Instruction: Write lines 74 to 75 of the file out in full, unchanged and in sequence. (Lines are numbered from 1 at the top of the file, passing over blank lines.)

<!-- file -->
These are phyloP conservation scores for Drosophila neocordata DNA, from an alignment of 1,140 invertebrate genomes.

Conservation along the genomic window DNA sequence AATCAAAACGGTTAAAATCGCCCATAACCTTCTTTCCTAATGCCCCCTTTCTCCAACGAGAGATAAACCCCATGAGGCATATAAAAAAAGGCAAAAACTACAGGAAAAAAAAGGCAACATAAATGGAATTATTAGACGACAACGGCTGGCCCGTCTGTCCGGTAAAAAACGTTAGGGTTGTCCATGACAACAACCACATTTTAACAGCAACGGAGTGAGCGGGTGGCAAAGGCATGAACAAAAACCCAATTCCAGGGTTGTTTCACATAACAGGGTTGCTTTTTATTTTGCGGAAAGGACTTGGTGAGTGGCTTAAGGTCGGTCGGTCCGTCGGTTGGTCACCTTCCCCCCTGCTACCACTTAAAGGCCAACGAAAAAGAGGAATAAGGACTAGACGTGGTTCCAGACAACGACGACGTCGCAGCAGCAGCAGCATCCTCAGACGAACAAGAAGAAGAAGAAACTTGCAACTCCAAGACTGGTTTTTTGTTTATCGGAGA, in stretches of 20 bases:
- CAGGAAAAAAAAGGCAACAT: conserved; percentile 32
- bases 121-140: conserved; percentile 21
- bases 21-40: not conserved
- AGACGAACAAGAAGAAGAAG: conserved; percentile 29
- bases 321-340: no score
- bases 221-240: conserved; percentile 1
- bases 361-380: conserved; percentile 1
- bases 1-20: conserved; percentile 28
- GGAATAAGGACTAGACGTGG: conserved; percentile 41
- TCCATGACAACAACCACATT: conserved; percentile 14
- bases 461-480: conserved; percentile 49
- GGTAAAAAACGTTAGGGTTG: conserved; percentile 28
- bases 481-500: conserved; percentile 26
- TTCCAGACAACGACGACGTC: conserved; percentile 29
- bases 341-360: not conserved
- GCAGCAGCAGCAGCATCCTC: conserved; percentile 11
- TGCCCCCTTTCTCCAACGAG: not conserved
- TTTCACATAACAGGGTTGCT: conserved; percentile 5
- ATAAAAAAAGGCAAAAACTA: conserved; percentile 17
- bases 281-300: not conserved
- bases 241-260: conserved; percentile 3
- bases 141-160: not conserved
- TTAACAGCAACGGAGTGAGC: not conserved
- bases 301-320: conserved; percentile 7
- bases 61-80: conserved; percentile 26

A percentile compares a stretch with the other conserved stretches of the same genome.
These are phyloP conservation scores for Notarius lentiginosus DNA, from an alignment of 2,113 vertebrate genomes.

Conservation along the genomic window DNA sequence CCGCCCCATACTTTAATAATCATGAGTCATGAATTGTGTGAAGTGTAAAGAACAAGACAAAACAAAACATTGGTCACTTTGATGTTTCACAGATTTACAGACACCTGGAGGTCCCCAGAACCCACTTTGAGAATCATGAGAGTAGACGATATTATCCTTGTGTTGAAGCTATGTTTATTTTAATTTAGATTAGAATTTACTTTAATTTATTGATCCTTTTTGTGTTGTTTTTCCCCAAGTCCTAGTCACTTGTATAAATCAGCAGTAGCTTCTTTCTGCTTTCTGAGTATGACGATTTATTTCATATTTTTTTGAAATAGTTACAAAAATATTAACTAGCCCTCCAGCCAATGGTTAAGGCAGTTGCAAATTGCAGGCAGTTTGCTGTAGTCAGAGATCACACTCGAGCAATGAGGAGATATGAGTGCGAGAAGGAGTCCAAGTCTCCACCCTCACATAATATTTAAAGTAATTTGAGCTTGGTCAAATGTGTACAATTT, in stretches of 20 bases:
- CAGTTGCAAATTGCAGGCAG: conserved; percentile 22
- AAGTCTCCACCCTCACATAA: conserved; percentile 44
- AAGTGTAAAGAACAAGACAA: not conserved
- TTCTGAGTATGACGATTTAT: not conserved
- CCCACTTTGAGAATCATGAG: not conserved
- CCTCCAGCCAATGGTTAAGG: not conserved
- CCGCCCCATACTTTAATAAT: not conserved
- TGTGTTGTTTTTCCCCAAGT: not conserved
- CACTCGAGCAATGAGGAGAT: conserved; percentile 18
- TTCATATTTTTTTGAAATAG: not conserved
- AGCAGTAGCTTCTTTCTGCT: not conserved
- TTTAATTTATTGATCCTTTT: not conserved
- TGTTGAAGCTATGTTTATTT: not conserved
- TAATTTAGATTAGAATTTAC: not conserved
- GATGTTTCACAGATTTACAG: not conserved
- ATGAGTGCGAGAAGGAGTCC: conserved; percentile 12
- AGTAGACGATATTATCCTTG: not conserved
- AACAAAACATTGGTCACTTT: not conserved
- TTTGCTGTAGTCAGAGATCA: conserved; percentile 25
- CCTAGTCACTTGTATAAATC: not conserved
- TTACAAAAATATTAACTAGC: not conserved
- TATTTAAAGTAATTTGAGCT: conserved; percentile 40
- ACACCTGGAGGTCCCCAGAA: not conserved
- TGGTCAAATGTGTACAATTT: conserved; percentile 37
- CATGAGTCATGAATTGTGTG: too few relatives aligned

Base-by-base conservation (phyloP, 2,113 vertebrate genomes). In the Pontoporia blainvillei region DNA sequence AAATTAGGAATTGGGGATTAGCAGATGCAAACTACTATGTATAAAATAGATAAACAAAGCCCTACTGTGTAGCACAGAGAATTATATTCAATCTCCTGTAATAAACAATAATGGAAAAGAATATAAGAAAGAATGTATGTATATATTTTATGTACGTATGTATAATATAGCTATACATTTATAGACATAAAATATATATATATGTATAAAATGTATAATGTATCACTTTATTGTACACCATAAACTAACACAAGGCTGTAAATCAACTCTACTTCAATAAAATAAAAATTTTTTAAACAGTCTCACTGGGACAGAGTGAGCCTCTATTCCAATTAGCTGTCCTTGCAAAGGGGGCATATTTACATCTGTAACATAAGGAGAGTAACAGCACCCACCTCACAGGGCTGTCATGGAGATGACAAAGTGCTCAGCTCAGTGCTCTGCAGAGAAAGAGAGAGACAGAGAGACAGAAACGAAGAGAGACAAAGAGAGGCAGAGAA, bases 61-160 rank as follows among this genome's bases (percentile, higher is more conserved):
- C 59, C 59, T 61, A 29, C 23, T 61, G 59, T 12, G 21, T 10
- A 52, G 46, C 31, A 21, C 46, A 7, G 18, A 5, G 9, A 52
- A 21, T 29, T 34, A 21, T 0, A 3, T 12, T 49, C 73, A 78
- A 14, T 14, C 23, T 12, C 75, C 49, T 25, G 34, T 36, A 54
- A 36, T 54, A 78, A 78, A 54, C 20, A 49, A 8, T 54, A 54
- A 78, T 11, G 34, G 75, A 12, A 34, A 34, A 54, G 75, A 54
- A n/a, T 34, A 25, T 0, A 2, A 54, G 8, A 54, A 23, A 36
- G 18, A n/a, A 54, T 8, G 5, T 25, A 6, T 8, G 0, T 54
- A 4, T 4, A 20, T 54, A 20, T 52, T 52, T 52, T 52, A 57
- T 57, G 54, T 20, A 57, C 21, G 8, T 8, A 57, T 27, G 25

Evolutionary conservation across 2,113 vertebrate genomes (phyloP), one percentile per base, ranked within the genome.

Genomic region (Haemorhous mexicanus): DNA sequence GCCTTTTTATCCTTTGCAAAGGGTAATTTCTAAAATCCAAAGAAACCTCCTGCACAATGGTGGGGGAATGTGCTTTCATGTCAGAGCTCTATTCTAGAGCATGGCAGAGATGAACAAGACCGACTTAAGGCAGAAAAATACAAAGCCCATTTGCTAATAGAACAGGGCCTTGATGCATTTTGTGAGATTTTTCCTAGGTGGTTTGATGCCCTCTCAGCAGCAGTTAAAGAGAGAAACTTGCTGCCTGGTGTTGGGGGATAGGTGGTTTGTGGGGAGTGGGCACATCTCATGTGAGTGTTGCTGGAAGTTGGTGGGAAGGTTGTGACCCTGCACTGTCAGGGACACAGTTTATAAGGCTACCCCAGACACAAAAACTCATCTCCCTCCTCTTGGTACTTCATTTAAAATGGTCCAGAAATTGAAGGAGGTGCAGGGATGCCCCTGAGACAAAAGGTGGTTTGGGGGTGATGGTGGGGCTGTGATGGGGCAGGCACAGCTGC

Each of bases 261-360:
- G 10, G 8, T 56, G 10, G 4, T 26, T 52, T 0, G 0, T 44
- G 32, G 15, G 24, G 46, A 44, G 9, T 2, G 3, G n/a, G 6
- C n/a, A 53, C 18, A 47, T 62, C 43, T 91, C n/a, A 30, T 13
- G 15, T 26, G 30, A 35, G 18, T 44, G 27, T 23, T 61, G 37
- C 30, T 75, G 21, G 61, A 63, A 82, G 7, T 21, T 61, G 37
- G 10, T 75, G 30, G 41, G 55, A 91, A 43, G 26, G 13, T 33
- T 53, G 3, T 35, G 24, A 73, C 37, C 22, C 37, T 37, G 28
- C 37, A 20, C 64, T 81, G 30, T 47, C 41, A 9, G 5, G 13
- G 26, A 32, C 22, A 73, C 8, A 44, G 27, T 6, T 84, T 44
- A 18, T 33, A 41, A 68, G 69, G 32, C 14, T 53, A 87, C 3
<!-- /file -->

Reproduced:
- C 30, T 75, G 21, G 61, A 63, A 82, G 7, T 21, T 61, G 37
- G 10, T 75, G 30, G 41, G 55, A 91, A 43, G 26, G 13, T 33